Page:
What to know this week

After a hawkish outlook from the Federal Reserve sent stocks tumbling last week, the news onslaught is expected to continue in the week ahead.

Updates on labor strikes, a fresh read on the Fed’s preferred inflation gauge and earnings from Costco (COST) and Nike (NKE) await investors.

The Personal Consumption Expenditures (PCE) index, the Fed’s preferred inflation indicator, out Friday morning will be the week’s biggest economic data release. Tuesday and Friday will bring consumer sentiment checks from the Conference Board and the University of Michigan, respectively, while housing data and an update on quarterly economic growth also dot the schedule.

On the earnings side, along with results from Nike, Carnival (CCL), Costco, and Micron (MU) will be key highlights.

Elsewhere in corporate news, two labor disputes are ongoing as the United Auto Workers (UAW) strike enters its third week without a deal, and talks have heated up between Writers Guild of America (WGA) and the Alliance of Motion Picture and Television Producers (AMPTP) amid a four-month lon) fell more than 3.5%. Meanwhile the Dow Jones Industrial Average dropped almost 2%.

Stocks enter the week looking to bounce back from another down week. Last Wednesday featured the Fed’s persistence on a “higher for longer” strategy with interest rates spawned a sell-off. Over the last five trading sessions, the S&P 500 (^GSPC) slipped nearly 3% while the Nasdaq Composite (^IXIC) fell more than 3.5%. Meanwhile, the Dow Jones Industrial Average (^DJI) dropped almost 2%.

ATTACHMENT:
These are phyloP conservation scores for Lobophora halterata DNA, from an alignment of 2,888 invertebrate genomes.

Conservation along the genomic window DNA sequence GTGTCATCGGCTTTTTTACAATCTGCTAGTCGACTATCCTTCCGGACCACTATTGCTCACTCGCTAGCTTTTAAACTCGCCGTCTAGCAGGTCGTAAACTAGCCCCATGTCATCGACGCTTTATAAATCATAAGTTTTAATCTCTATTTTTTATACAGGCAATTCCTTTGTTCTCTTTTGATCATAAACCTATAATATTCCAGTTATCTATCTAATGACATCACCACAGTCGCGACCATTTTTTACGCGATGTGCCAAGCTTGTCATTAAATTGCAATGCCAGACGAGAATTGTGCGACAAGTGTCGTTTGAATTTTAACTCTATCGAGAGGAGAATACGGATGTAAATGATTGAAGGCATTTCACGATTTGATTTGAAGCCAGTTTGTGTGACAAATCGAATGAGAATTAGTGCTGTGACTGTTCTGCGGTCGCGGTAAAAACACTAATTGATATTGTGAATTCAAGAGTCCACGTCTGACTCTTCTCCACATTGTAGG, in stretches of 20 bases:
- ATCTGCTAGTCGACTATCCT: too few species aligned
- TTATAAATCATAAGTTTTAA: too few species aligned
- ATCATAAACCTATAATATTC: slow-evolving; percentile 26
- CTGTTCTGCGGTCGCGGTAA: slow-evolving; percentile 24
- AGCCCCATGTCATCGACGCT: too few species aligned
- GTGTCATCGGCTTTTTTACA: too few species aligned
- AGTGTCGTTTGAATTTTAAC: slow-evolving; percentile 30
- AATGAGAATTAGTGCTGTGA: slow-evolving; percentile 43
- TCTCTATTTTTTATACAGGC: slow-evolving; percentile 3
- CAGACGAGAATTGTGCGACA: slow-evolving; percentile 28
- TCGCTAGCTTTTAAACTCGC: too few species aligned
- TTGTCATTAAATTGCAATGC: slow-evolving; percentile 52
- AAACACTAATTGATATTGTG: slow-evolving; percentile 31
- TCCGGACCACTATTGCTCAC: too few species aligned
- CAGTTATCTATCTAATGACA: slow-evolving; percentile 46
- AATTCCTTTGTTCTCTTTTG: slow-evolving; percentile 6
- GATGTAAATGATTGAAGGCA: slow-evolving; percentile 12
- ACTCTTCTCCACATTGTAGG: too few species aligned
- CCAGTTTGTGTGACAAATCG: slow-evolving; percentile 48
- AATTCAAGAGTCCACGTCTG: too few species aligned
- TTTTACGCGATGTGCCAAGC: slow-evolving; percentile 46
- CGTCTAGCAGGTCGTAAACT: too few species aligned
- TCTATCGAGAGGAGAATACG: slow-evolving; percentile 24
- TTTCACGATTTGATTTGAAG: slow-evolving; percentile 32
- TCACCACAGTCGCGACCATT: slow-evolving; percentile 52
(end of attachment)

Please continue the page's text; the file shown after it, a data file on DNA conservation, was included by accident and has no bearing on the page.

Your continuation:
After the Federal Reserve opted to hold interest rates steady in a range of 5.25% to 5.5%, Fed Chair Jerome Powell noted in a press conference that inflation remains “well above the longer run goal of 2 percent.”

The Summary of Economic Projections showed inflation ending 2023 lower than officials had previously thought, however. The SEP indicated the Federal Reserve sees core inflation finishing at 3.7% this year — lower than June’s projection of 3.9% — before cooling to 2.6 % next year and 2.3% in 2025.

Those projections will be put to the test once again this week. Data on Friday is expected to show “core” PCE — which strips out the costs of food and energy — rose 3.9% over the prior year in August, down from a 4.2% increase in July. The Fed targets 2% inflation, on average. Over the prior month, “core” PCE is expected to rise 0.2% in August, unchanged from July.

Wells Fargo’s economics team agrees with the consensus projection for 0.2% month-over-month growth but believes the mounting headwinds facing the consumer could eventually force an economic slowdown.

“If our forecasts are correct, real personal consumption expenditures will continue a 12-month streak of growth,” Wells Fargo’s team of economists wrote in a research note on Friday. “That said, the loosening labor market, less marked improvement in inflation and resumption of student loan payments are headwinds to real PCE in the coming months. Consumer confidence, which we forecast declined to 105.7 in August [from 106.1 in July], should give an early read next week as to how consumers are faring in this kind of environment.”